Audiences always say they want something different from Hollywood. “Searching,” a tense thriller with a unique gimmick, fills the bill. All of the action takes place on a computer screen. John Cho and Debra Messing star in the story of a father who uses the internet to frantically search for his missing daughter. The story is involving, so the gimmick works.
“Kin” is an action drama mashup of sci-fi, family disfunction and road movie themes. Newcomer Miles Truitt is an appealing teen hero who is pursued by numerous folks after finding an alien ray gun. “Kin” almost works, but the filmmakers throw so many ideas against the wall that too few of them stick.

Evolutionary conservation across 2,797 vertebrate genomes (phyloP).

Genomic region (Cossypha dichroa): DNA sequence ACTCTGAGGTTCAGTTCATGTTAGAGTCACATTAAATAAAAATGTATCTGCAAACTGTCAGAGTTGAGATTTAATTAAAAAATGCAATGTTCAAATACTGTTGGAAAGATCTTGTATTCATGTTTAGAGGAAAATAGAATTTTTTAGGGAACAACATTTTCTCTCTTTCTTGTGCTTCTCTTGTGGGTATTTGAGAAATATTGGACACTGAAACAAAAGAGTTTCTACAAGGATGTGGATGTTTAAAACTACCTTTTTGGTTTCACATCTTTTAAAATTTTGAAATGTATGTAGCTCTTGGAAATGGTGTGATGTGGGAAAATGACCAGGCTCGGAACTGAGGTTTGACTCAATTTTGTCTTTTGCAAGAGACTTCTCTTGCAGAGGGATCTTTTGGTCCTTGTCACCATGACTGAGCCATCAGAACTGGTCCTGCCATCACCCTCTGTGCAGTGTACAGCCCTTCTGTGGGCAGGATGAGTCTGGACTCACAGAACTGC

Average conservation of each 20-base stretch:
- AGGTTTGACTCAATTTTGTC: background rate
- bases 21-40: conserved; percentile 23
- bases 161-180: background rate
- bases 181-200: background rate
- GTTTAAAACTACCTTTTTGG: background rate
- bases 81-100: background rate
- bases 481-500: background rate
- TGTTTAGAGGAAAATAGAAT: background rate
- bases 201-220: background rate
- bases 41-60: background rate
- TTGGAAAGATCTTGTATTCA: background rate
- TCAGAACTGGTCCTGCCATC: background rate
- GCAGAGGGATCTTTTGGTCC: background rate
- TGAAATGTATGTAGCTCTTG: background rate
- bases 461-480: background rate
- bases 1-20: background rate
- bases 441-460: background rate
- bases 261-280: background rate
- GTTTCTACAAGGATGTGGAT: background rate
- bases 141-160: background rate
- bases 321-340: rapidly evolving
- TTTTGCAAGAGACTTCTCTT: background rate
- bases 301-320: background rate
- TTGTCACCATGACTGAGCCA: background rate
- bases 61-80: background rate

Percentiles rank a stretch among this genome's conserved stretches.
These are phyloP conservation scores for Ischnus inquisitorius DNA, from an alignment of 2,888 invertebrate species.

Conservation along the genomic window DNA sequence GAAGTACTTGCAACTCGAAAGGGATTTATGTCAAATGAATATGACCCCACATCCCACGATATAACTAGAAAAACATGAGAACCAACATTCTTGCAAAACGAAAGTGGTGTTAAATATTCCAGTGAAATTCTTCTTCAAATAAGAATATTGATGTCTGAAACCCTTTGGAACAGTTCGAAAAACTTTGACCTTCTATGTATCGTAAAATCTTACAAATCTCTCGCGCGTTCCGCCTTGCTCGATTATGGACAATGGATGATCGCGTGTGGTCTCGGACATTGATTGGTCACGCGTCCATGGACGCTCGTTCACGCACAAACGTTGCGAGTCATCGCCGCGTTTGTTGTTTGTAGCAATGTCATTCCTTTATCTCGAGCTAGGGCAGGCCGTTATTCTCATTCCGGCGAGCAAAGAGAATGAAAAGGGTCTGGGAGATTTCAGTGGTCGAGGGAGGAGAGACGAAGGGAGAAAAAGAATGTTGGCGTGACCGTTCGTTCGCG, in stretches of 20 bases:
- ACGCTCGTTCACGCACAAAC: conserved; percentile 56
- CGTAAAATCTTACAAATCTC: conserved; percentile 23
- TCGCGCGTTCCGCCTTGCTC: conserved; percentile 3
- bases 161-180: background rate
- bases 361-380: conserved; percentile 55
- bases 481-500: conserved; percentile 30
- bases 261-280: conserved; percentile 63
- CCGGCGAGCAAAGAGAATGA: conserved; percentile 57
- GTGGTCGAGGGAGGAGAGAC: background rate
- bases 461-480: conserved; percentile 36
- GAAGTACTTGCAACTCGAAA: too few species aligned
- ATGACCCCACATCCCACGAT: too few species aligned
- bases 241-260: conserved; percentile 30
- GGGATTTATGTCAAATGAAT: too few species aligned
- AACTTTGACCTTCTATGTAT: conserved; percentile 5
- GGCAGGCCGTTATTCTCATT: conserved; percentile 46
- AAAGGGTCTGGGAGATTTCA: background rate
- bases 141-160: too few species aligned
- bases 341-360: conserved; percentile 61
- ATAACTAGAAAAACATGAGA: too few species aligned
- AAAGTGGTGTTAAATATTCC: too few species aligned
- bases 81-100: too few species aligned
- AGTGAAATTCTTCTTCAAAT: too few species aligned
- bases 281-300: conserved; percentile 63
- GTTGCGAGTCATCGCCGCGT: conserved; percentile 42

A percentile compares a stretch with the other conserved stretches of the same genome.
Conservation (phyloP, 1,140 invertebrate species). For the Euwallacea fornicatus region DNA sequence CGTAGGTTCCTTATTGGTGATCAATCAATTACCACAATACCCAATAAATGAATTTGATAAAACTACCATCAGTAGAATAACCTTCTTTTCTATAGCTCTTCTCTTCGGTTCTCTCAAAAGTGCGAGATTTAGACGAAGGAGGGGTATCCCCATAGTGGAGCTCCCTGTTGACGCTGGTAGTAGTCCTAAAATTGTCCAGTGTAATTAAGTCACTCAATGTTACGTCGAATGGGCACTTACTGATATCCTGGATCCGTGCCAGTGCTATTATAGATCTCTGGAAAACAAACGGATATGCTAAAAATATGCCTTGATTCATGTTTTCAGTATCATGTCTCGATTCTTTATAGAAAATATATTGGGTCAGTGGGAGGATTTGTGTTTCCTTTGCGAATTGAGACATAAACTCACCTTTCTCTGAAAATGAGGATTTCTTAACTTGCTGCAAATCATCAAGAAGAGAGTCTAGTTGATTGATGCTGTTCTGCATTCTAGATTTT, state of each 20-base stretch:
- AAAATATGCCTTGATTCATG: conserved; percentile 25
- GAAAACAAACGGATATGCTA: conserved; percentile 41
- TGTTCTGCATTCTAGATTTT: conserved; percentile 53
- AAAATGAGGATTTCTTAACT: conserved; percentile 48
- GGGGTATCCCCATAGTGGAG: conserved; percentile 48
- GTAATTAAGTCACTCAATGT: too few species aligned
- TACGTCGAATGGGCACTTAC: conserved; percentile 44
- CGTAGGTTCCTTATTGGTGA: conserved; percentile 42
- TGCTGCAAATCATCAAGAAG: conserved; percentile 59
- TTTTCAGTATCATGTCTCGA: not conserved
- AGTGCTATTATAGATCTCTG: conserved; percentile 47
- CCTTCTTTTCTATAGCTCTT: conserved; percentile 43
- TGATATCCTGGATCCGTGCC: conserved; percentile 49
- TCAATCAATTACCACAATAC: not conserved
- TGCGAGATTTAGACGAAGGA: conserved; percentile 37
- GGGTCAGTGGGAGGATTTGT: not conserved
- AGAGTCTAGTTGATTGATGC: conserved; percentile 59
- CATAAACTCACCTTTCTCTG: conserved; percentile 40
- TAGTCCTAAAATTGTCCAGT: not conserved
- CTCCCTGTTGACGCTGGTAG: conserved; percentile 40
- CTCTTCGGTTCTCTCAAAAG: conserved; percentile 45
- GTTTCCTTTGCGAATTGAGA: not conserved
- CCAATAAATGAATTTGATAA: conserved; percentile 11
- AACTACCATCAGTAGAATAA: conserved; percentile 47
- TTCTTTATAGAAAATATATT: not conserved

“The Bookshop,” based on Penelope Fitzgerald’s novel, tells the low-key story of a widow, played by Emily Mortimer, who opens a bookshop in a small English village in the 1950s. She’s opposed by the local village matriarch, played by Patricia Clarkson who wants the site for an arts center. Although it generates some gentle charm, the film’s deliberate pace works against it.
Domhnall Gleeson and Ruth Wilson star in “The Little Stranger,” a meandering and slow-moving ghost story filled with characters that are very hard to like. And the final reveal is a real eye-roller. Lovers of the book may be able to fill the movie’s blanks.
“Operation Finale” is a workmanlike historical drama starring Oscar Isaac and Ben Kingsley, about the Israeli intelligence agency’s efforts to capture the infamous Nazi Adolph Eichmann hiding out in Argentina. The acting is solid and the story is important, but the drama is never quite as riveting as it should have been.
Also opening this week, Ethan Hawke and Rose Byrne star in the comedy, “Juliet, Naked” based on Nick Hornby’s book. “Skate Kitchen” is a drama about teen skateboarders.